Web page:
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A tricky differential equation

  1. Mar 9, 2004 #1
    Hello :smile:

    I have a differential equations, which I don't know how to solve. Maybe somebody has a tip or two

    The equation is:
    d^2 m / d x^2 = -3x
  2. jcsd
  3. Mar 9, 2004 #2


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    So m is a function of x and its second derivative with respect to x is -3x? What function gives ax when differentiated? And then what function gives THAT function when differentiated? Do you have any initial conditions?
  4. Mar 9, 2004 #3
    Well, I need to find the complete solution. All I know is that I have a function m(x) and that the interval of x is from 0 to 4.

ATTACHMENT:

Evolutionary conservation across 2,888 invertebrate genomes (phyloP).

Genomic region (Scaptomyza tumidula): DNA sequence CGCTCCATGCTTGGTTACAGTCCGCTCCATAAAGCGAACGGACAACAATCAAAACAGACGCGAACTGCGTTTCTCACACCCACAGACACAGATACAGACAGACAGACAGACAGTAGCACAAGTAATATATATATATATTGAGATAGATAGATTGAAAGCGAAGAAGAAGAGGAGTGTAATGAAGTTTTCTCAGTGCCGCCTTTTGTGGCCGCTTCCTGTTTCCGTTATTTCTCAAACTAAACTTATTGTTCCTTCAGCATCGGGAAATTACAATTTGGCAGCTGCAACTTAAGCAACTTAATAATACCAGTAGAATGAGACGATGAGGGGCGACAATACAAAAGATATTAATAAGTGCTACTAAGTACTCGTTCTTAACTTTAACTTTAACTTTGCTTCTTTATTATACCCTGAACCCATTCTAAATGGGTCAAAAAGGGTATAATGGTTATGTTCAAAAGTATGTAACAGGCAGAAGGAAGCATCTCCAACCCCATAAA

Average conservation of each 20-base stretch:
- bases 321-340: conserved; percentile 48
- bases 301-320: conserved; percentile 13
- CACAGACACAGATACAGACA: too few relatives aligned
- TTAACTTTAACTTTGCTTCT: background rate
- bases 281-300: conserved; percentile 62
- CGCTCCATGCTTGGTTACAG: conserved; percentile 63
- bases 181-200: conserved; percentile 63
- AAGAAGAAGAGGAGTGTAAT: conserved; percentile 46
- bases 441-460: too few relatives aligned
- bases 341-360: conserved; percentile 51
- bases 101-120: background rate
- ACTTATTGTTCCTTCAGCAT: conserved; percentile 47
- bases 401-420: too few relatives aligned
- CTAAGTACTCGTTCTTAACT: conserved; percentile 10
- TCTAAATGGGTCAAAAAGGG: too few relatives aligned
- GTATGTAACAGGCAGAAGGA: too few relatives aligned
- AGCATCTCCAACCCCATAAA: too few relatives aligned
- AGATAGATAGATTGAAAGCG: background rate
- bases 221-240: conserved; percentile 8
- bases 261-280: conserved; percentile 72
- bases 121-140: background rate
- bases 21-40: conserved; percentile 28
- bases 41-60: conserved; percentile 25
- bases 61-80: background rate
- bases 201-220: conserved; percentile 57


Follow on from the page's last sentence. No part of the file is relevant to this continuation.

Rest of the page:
5. Mar 9, 2004 #4

    matt grime

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    what selfadjoint was getting at was that this is a very easy separable solution, though you've not met those words yet perhaps.

    suppose y' = 2x, ( ' means diff wrt x)

    y= x^2+c

    suppose z'' = y' in the above,
    then z' = x^2+c,

    so what is z?
  6. Mar 13, 2004 #5
    I haven't taken diff. eq. in a while, so I might be wrong, but isn't that like saying:

    m" = -3x ?

    then just integrate: (I'm using | as the symbol for integral)

    |(m" dm) = |(-3x dx)
    m' = -3/2 x^2 + C

    integrate again, gives:
    |(m' dm) = | (-3/2 x^2 + C dx)
    m = -1/2 x^3 + Cx + D

    That's it!

    I don't know what the interval from 0 to 4 falls-in though....
  7. Mar 24, 2004 #6
    Well, wouldn't the interval be just a definite integral from 0 to 4? I may be wrong, if I misread your question. [b(]
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